Motorola promises Jelly Bean-less Android buyers $100 credit

To entice previous buyers, Motorola says it will give owners of older devices a $100 credit if they're not in line for an OS update.

Motorola CEO Dennis Woodside at the company's event earlier today.
Motorola CEO Dennis Woodside at the company's event earlier today. Sarah Tew/CNET

Google-owned Motorola Mobility is apparently quite serious about keeping recent smartphone buyers happy, enough to offer $100 towards the purchase of one of the company's latest devices to anyone who purchased a phone that's not in line to get Jelly Bean, Google's latest Android OS.

That pledge, made on stage earlier today by Motorola chief executive Dennis Woodside at the company's event in New York , only applies to a selected group of device owners. Specifically those who purchased one of Motorola's handsets since 2011, and who is not in line to get Android 4.1.

"We know that keeping current on the latest Android Operating System is important to all of our users," Woodside said. "We will upgrade most of our devices that were launched since 2011 to Jelly Bean very soon, but there are a small number of devices that can't be upgraded without degrading the phone performance."

Woodside said the $100 credit would only apply to the trio of new Jelly Bean-powered smartphones the company debuted at the event. One of those, the Droid RAZR M becomes available for pre-order today at $99 (with a multi-year contract), while the also-announced RAZR HD and MAXX HD will arrive in time for the holiday shopping season.

Google bought Motorola Mobility as part of a $12.5 billion deal last August, which closed in late May. Google originally said the company would operate independently, though in its press conference today Motorola ran a cheeky video with a play on the Carpenters song "We've only just begun" with tag-lines like "we're faster," "we're smarter," and "we're brighter," all highlighting the benefits of the acquisition.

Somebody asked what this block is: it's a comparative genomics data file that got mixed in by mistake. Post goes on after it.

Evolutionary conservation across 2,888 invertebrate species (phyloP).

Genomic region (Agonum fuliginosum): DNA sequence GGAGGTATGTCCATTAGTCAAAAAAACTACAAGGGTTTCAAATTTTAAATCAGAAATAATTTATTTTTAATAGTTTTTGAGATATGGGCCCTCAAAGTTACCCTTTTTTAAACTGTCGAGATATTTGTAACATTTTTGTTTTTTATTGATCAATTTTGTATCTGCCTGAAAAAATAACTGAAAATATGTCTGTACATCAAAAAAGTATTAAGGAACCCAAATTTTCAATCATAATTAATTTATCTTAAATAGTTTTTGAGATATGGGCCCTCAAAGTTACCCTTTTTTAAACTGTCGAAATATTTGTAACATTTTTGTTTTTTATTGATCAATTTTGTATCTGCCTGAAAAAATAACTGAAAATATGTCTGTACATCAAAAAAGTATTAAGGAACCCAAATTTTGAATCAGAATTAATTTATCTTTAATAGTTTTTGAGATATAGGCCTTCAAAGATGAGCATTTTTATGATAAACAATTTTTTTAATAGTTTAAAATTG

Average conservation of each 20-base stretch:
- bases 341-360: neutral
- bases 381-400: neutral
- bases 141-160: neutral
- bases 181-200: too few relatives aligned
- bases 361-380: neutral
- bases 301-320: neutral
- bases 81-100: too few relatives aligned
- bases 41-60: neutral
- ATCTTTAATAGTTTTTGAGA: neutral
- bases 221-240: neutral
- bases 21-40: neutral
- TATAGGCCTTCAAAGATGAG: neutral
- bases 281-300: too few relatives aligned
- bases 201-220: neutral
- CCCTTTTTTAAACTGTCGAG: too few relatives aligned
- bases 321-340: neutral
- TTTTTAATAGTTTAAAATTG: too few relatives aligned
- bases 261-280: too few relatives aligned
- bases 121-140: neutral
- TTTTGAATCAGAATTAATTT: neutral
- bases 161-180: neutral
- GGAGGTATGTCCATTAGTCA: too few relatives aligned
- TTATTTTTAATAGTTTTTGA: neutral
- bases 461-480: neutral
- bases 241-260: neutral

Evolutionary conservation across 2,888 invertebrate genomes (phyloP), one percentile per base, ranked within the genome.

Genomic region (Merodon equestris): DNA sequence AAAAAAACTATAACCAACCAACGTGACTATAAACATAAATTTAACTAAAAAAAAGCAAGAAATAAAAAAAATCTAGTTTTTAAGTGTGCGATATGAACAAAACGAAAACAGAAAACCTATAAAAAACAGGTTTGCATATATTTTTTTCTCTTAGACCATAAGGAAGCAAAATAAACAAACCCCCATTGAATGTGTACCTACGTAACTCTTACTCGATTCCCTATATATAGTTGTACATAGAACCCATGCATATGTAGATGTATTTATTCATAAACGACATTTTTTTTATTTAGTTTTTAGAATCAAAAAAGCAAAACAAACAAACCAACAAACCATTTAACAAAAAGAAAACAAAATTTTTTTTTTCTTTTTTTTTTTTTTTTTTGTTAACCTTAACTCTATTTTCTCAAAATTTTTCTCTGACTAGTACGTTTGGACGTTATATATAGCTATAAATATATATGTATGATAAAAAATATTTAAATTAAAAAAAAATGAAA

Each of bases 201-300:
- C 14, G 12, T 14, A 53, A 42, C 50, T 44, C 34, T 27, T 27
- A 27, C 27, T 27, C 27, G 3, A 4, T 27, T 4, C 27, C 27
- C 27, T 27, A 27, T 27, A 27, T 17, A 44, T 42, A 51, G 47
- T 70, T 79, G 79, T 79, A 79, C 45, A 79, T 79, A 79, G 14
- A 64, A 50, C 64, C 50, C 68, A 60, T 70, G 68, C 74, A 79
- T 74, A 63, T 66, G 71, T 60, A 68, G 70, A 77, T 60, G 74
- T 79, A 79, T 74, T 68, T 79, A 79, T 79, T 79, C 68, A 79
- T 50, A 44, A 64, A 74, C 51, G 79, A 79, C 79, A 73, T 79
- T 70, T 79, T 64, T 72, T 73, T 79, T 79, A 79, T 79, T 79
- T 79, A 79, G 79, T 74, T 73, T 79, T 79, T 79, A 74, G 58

A rebate for early technology adopters is typically a rarity. In the smartphone world Apple famously offered early iPhone buyers a $100 store credit after slashing the price on that phone by $200 just weeks after its release. More recently Nintendo gave early 3DS buyers 20 free software titles after dropping the price on the $250 handheld system by a third just months after launch.

About the author

Josh Lowensohn joined CNET in 2006 and now covers Apple. Before that, Josh wrote about everything from new Web start-ups, to remote-controlled robots that watch your house. Prior to joining CNET, Josh covered breaking video game news, as well as reviewing game software. His current console favorite is the Xbox 360.


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